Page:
Thomas English, Sr
b.13 Oct 1754
Facts and Events
||Thomas English, Sr
||13 Oct 1751
||Virginia(correct by accounts he was kidnapped in 1755 when he was four years old)
||13 Oct 1754
||(date on his grave marker)
||Blacksburg, Virginia, USAkidnapped by Shawnee Indians near modern day Blacksburg, Virginia
||Castle Hill, Albemarle County, Virginiafreed by kidnappers and he underwent several years of rehabilitation and education under Dr. Thomas Walker
||Macon, Bibb, Georgia, United Stateswent to live with a sister
||to Ellen Grills
||(his 2nd wife?)
to Jane Wicker
||8 Sept 1781
||Eutawville, Orangeburg, South Carolina, United Stateshe was wounded in The Battle of Eutaw Springs
||Burkes Garden, Tazewell, Virginia, United Statesthe notorious chief, Black Wolf, and a band of outlaw Shawnees, whom he'd never got acquainted with on the Ohio, attacked his home
||Tennessee, USAmoved to Tennessee and settled in succession on the Watauga River, at Mossy Creek and at Fort Knox, now Knoxville
||16 May 1829
||Cape Girardeau County, Missouri
||16 May 1836
||Cape Girardeau County, Missouri(according to year of birth and age as given on his grave marker)
||English Cemetery, Cape Girardeau County, Missouri
Data for a Memoir of Thomas Ingles
From his son's autobiographical notes S11:
My Father Thomas Ingles, son of William and Mary Ingles, was born in Virginia, in the year 1751, and was a prisoner with the Shawnee Indians from about 3 1/2 years of age until nearly seventeen years old. - A prisoner nearly 13 years. He was educated at Charlottesville, Va., and became aquainted with Patrick Henry, Thomas Jefferson, James Madison, James Monroe and a host of old Virginia Worthies.
Note: Something is wrong with this entry and it may be that Jane Wickers was married to Thomas Jr. not Thomas Sr. More research is needed. ~ user:cthrnvl
- ↑ 1.0 1.1 Clark, Pat B. The History of Clarksville and Old Red River County. (Dallas: Mathis, Van Nort & Co., 1937), pp. 171-97.
About 1769, he went to live with a sister in Macon, Georgia. He fought in the Revolution and reportedly was wounded at Battle of Eutaw Springs in Sept 1781. In 1804, he moved his family to Cape Girardeau, Missouri.
- ↑ 2.0 2.1 2.2 2.3 Grave marker, English Cemetery, Cape Girardeau, Cape Girardeau, Missouri, United States.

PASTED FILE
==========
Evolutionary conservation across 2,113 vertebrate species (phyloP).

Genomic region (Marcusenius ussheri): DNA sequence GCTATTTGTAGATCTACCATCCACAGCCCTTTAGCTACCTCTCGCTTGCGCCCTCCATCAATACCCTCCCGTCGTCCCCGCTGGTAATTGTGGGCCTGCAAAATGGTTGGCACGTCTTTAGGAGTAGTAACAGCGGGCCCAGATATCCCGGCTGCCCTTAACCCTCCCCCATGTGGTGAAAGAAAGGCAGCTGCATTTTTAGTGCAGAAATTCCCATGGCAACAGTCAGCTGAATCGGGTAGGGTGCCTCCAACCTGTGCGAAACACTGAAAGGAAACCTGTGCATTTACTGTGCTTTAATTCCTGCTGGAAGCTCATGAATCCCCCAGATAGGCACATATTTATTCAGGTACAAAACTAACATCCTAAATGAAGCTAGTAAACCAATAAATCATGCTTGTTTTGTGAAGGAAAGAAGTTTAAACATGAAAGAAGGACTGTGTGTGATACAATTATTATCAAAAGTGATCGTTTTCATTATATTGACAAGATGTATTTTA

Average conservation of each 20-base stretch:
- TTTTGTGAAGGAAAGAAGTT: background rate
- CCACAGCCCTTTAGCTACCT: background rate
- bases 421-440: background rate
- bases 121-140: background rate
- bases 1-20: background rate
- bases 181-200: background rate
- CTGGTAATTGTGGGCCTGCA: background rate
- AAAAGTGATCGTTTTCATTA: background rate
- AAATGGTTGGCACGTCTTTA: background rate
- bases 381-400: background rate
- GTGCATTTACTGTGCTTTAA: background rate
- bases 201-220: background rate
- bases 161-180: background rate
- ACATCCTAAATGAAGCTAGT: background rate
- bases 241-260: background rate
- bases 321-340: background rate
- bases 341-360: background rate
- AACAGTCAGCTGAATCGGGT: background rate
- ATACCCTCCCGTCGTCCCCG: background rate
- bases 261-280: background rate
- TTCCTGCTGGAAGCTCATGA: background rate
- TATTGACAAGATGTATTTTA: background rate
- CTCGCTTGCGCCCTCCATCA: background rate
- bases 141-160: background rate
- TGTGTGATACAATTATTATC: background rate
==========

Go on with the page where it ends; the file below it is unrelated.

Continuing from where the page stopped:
- Thomas English, in Find A Grave.
Settled in the Ramsay settlement.
Thomas (Elizabeth HOWARD)
Joseph (Columbis McFERRON)
Simeon (Erina McFERRON)
William (Nancy HUNTER)
Jane ( Z R HOWARD)
Patsey (George CAMSTER)
Louisa (Hiram KENNISON)
Talitha (John EVANS)
Hannah (A JOYCE)
- ↑ Ancestor #: A036838 , in The DAR Genealogical Research System.
Service Description: 1) WOUNDED, BATTLE OF EUTAW SPRINGS
- ↑ 5.0 5.1 Wikipedia: The Free Encyclopedia. (Online: Wikimedia Foundation, Inc.).
- Drapers Meadow Few traces remain of the site of a bloody 1755 Indian attack., in The Roanoke Times. (Roanoke, Virginia, USA), , Sunday, May 01, 2005.
- ↑ 7.0 7.1 Capture and Rescue of the Ingles Family and Killing of Captain Thomas Maxwell, in Hamilton, Emory L. Indian Atrocities Along the Clinch, Powell and Holston Rivers of Southwest Virginia, 1773-1794. (Unpublished), 93-98.
- ↑ 8.0 8.1 8.2 Attack on Thomas Ingles' Family , in Addington, Luther F., and Emory L. Hamilton. Historical Sketches of Southwest Virginia. (Virginia, USA: Historical Society of Southwest Virginia), Publication 3, 1967.
- Foote, William Henry. Sketches of Virginia : historical and biographical. (Philadelphia, Pennsylvania: W.S. Martien, c1849).
- Hale, John Peter. Trans-Allegheny pioneers: historical sketches of the first white settlers west of the Alleghenies, 1748 and after, wonderful experiences of hardships and heroism of those who first braved the dangers of the inhospitable wilderness, and the savage tribes that then inhabited it. (Cincinnati Ohio: The Graphic Press , 1886).
[Note: there are known errors in this book. cthrnvl] Excerpt: Thomas Ingles left a son, Thomas Ingles, Jr., who was born in Tennessee in 1791, and removed to Natchez, with the family, in 1802. He also had a son John, who, somewhat later, is said to have been drowned in the Mississippi River.
- Data for a Memoir of Thomas Ingles of Augusta, Kentucky, 1854.
(His son's autobiographical notes.)